(2) We estimate that our total expenses for the offering will be approximately $335,000 in addition to underwriting discounts.

 

We have granted a 45-day option to the underwriter to purchase, at the public offering price, less the underwriting discounts and commissions, up to an additional 15% of the total number of securities offered by us in this offering, which equates to up to 362,903 additional shares of common stock and/or up to 725,806 additional Warrants to purchase up to 725,806 shares of common stock, solely to cover overallotments, if any.

 

The underwriter expects to deliver the securities to investors on or about [  ], 2022.

 

Aegis Capital Corp.

 

The date of this prospectus is [  ], 2022

 

 
 

  

TABLE OF CONTENTS

 

   
Prospectus Summary 1
Risk Factors 6
Cautionary Note Concerning Forward-Looking Statements 25
Use of Proceeds 26
Capitalization 27
Dilution 28
Dividend Policy 29
Management’s Discussion and Analysis of Financial Condition and Results of Operations 30
Our Business 35
Management 47
Executive and Director Compensation 57
Certain Relationships and Related Party Transactions 62
Principal Stockholders 63
Description of Securities 64
Shares Eligible For Future Sale 69
Certain Material Federal Income Tax Considerations 71
Underwriting 76
Legal Matters 80
Experts 80
Where You Can Find More Information 80
Index to Financial Statements F-1

 

i
 

 

ABOUT THIS PROSPECTUS

 

As used in this prospectus, unless the context otherwise requires or indicates, references to “the Company,” “we,” “our,” “ourselves,” and “us” refer to BIOLIFE4D CORPORATION.

 

You should rely only on the information contained in this prospectus and any free writing prospectus prepared by us or on our behalf that we have referred you to. Neither we nor the underwriter have authorized anyone to provide you with additional or different information. If anyone provides you with additional, different, or inconsistent information, you should not rely on it. We and the underwriter take no responsibility for, and can provide no assurance as to, the reliability of any other information that others may give you. This prospectus is an offer to sell only the securities offered hereby and only under circumstances and in jurisdictions where it is lawful to do so. We and the underwriter are not making an offer of these securities in any state, country, or other jurisdiction where the offer is not permitted. You should not assume that the information in this prospectus or any free writing prospectus is accurate as of any date other than the date of the applicable document regardless of its time of delivery or the time of any sales of our securities. Our business, financial condition, results of operations and cash flows may have changed since the date of the applicable document.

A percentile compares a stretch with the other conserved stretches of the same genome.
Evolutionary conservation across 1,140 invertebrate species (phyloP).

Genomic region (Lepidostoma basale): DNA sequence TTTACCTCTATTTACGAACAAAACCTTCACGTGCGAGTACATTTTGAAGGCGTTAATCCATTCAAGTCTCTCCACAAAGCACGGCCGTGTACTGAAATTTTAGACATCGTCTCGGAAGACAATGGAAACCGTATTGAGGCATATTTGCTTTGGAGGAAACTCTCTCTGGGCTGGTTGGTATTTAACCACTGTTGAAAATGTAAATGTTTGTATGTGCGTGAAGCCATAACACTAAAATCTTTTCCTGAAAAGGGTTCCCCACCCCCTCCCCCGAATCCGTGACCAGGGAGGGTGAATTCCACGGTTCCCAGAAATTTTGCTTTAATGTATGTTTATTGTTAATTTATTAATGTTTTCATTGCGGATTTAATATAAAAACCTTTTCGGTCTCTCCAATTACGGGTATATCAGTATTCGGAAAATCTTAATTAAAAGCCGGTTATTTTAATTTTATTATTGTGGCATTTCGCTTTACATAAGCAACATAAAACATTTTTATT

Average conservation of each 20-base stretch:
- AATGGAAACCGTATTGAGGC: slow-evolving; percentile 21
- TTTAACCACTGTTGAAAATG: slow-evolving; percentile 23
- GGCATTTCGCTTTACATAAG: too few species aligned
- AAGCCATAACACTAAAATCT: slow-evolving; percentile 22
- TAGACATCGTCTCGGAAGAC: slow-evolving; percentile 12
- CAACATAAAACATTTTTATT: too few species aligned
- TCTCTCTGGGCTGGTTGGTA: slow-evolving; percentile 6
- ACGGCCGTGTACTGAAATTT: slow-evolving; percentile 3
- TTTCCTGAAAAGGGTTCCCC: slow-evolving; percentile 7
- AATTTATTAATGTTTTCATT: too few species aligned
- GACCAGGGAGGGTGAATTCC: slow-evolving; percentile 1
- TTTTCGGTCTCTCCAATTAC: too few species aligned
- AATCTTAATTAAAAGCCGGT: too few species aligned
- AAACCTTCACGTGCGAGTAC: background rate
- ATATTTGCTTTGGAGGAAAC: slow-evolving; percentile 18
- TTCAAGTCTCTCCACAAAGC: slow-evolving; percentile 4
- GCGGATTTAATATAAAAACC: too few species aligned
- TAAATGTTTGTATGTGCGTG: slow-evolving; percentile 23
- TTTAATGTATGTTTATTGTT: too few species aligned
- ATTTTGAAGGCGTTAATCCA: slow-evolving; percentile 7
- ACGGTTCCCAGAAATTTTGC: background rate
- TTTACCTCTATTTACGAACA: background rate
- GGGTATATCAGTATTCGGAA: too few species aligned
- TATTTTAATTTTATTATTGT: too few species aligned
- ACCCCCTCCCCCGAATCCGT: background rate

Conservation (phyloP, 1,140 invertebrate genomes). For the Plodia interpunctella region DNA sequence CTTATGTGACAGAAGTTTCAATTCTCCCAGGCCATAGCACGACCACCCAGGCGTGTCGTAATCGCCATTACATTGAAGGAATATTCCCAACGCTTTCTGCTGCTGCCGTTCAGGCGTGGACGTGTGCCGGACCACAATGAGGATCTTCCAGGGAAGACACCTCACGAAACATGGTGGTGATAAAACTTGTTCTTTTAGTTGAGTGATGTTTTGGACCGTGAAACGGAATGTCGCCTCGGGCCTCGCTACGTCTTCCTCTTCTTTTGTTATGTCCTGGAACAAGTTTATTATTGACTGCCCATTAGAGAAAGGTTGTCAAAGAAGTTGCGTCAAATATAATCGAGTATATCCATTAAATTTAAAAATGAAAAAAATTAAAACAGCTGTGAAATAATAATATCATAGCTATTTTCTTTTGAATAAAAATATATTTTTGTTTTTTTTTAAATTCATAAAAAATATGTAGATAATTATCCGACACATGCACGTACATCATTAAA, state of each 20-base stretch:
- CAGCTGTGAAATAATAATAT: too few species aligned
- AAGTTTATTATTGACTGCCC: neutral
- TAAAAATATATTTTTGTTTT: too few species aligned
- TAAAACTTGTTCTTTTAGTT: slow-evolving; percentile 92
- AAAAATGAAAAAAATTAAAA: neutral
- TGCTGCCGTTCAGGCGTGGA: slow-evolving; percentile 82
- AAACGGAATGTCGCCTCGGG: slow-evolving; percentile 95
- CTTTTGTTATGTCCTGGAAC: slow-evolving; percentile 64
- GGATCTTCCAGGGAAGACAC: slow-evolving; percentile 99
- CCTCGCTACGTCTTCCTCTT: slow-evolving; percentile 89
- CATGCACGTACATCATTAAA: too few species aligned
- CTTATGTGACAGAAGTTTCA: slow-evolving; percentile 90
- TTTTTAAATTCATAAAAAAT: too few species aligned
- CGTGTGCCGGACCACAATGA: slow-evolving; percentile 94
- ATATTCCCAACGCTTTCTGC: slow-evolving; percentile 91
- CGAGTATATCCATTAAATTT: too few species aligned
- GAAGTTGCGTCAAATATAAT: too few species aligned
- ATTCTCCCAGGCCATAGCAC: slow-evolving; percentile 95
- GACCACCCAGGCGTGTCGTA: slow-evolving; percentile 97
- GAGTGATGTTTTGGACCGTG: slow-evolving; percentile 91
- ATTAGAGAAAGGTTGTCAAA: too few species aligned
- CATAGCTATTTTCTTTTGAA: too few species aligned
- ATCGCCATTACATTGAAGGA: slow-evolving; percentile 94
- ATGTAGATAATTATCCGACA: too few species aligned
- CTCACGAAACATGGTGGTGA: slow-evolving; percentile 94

This prospectus describes the specific details regarding this offering and the terms and conditions of our securities being offered hereby and the risks of investing in our common stock. For additional information, please see the section entitled “Where You Can Find More Information.”

 

You should not interpret the contents of this prospectus or any free writing prospectus to be legal, tax advice, business, or financial advice. You should consult with your own advisors for that type of advice and consult with them about the legal, tax, business, financial, and other issues that you should consider before investing in our securities.

 

Unless otherwise stated, all information in this prospectus assumes that the underwriters have not exercised their option to purchase additional shares of common stock and/or Warrants.

 

ii
 

 


MARKET AND INDUSTRY DATA